The 2.5X Limited adds foglights, automatic climate control, the All-Weather package (including heated mirrors, heated front seats and windshield wiper de-icer) and leather upholstery. The 2.5XT Premium is similar to the 2.5X Premium but has a more powerful engine, a hood scoop and a rear roof spoiler. The 2.5X Touring builds on the 2.5X Limited's list of amenities, adding bi-xenon headlights, dual-zone automatic climate control, a one-touch folding rear seatback, electroluminescent instrumentation, a rearview camera and a subwoofer. The 2.5XT Touring combines the 2.5XT Premium's features with those seen in the 2.5X Touring.
The All-Weather package is optional on the 2.5X Premium, as is a portable TomTom navigation system. Limited and Touring trims are available with a traditional dash-mounted navigation system that includes voice controls, text messaging capability, a rearview camera, a six-speaker sound system (seven with the Touring's subwoofer) and an auxiliary audio/video input jack. Satellite radio and a variety of exterior trim add-ons are offered as stand-alone options.
performance & mpg
As is the case with all Subarus, the 2012 Forester comes with all-wheel drive as standard. The 2.5X models are powered by a 2.5-liter horizontally opposed (flat) four-cylinder engine that makes 170 horsepower and 174 pound-feet of torque. The XT trims feature a turbocharged variant that produces 224 hp and 226 lb-ft of torque. A five-speed manual transmission is standard on the 2.5X and 2.5X Premium, with a four-speed automatic offered as an option. The automatic is the only transmission available on the 2.5X Limited, 2.5XT Premium, 2.5X Touring and 2.5XT Touring.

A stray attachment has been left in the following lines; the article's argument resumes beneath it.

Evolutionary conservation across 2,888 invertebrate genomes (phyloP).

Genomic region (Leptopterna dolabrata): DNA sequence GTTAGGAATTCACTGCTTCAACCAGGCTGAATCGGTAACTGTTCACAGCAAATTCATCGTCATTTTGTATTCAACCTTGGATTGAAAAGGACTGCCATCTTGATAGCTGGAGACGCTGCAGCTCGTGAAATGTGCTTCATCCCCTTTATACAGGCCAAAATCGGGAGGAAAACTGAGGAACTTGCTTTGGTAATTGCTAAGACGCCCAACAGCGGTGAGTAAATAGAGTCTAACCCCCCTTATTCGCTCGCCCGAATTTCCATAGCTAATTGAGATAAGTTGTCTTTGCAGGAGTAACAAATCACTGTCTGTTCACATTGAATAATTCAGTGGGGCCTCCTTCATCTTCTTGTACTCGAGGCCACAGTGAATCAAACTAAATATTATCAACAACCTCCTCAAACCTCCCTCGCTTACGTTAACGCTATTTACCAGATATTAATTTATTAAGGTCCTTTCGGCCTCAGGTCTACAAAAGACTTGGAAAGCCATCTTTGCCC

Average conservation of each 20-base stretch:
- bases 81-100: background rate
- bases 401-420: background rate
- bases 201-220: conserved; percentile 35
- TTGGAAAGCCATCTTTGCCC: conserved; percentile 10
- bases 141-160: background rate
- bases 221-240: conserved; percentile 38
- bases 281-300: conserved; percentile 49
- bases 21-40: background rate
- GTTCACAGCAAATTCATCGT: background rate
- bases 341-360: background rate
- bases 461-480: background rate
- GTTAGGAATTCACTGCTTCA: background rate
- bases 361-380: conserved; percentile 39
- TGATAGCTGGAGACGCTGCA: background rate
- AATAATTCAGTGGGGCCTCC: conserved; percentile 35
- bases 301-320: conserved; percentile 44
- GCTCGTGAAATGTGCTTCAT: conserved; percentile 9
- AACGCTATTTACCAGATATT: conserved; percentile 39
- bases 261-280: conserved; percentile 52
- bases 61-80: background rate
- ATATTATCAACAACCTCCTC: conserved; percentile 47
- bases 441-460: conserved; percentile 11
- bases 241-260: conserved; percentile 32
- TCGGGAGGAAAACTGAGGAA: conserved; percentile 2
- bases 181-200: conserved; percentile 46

With both the manual and automatic transmissions, 2.5X models earn EPA ratings of 21 mpg city/27 mpg highway and 23 mpg combined, average figures for this segment. 2.5X models sold in states with more stringent emissions standards earn a squeaky-clean PZEV rating. With the XT's turbocharged engine, fuel economy dips to 19 mpg city/24 mpg highway and 21 mpg combined. In Edmunds performance testing, a 2.5XT went from zero to 60 mph in an impressive 6.8 seconds. A 2.5X model with the automatic turned in a rather sluggish 10.1-second acceleration run.
Standard safety features on the 2012 Subaru Forester include antilock brakes with brake assist, traction and stability control, front-seat side airbags and front and rear side curtain airbags. In Edmunds braking tests, the Forester 2.5X came to a stop from 60 mph in 122 feet, which is a good distance for this segment.
In government crash testing, the Forester earned an overall score of four out of five stars, with four stars for overall front-impact protection and three stars for side crash protection. The Insurance Institute for Highway Safety gave the Forester its top rating of "Good" in its frontal-offset, side-impact and roof-strength crash tests.